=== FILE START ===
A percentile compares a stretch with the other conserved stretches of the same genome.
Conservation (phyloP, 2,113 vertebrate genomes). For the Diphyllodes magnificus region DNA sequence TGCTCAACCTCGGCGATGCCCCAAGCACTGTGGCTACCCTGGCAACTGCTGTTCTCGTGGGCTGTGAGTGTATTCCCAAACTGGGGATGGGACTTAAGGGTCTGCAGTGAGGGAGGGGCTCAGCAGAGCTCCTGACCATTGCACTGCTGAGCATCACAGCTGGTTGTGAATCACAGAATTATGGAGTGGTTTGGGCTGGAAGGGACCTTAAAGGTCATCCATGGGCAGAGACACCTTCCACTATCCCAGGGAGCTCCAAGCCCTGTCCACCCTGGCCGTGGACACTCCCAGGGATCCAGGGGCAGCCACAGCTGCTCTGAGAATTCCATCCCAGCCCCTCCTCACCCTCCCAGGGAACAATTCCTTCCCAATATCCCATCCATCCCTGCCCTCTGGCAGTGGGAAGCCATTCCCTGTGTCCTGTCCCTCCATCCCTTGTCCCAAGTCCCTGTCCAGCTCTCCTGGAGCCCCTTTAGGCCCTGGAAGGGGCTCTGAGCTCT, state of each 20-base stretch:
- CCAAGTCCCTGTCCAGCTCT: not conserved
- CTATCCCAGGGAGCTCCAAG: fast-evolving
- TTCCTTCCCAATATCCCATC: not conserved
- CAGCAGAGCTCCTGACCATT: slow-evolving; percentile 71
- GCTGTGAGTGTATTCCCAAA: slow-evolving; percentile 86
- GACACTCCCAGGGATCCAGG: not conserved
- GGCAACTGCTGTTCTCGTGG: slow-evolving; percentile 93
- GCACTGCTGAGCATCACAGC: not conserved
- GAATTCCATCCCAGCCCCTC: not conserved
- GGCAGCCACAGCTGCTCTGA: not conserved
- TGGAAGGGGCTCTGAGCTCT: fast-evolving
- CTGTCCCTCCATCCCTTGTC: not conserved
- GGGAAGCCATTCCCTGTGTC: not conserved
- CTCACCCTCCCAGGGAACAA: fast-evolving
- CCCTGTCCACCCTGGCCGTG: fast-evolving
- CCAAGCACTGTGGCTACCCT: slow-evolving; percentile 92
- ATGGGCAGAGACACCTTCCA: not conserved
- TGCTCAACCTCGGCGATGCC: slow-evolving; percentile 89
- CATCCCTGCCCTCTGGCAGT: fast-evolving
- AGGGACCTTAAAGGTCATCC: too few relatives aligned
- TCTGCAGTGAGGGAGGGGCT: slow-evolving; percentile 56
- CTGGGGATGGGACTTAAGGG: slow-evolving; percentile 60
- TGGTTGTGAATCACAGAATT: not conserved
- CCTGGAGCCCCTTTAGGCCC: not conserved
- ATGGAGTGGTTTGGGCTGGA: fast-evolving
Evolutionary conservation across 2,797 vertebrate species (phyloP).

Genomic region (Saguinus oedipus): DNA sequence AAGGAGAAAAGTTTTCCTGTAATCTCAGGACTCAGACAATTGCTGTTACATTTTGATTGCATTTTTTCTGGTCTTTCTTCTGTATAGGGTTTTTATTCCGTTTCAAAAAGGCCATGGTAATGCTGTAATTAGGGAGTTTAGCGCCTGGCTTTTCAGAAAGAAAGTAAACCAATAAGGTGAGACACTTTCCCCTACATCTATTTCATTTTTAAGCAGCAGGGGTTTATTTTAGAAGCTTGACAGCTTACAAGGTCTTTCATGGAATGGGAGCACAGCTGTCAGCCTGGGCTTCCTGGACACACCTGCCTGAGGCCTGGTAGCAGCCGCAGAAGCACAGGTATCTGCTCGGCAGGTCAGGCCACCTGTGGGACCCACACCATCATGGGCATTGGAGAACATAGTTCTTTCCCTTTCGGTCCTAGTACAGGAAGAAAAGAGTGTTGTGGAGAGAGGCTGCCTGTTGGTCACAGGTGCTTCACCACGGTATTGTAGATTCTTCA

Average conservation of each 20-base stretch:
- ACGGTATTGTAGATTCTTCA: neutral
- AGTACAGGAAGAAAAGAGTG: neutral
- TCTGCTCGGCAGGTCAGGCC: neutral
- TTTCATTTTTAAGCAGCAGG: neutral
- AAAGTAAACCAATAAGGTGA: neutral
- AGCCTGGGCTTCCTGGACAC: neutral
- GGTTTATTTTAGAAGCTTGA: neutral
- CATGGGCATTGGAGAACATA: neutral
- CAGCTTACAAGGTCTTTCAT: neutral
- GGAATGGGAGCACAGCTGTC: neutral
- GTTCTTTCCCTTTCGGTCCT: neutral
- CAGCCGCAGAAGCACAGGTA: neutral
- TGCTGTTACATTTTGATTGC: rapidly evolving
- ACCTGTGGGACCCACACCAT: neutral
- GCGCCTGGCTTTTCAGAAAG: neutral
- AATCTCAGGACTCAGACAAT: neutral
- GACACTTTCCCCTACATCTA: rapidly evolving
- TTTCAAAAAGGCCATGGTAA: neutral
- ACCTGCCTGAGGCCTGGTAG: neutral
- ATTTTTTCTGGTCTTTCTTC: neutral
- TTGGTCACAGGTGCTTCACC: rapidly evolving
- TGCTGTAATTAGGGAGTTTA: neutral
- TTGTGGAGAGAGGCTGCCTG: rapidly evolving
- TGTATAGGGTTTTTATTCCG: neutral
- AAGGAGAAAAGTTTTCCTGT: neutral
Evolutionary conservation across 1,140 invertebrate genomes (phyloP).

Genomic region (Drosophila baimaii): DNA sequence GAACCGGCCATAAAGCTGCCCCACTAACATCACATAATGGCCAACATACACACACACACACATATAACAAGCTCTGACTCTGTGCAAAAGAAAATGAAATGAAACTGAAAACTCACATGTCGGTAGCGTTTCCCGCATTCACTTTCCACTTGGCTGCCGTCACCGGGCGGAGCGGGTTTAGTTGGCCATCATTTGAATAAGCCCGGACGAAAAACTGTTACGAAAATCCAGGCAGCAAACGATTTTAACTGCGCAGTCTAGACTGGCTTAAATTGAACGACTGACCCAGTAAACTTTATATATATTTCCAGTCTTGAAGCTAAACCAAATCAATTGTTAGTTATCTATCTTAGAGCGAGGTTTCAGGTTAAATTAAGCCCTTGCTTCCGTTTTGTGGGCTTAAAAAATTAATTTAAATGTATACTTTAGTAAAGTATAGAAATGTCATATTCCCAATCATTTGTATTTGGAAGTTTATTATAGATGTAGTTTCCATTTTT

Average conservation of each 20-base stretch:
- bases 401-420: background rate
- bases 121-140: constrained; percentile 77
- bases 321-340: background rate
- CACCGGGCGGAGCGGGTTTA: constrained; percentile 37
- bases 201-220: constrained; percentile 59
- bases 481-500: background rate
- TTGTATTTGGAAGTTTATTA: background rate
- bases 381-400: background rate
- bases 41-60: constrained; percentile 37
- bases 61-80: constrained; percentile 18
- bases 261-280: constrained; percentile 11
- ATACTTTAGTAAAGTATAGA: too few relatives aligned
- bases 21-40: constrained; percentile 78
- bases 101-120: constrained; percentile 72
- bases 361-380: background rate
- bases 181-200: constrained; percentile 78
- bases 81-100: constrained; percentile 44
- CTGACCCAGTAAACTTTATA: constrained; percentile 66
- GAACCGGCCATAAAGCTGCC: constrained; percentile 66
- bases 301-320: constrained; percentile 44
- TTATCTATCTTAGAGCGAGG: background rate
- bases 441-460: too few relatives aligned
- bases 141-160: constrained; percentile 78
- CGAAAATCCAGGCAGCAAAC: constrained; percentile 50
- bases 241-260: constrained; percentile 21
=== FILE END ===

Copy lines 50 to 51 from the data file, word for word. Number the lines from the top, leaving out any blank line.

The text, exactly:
- ATTTTTTCTGGTCTTTCTTC: neutral
- TTGGTCACAGGTGCTTCACC: rapidly evolving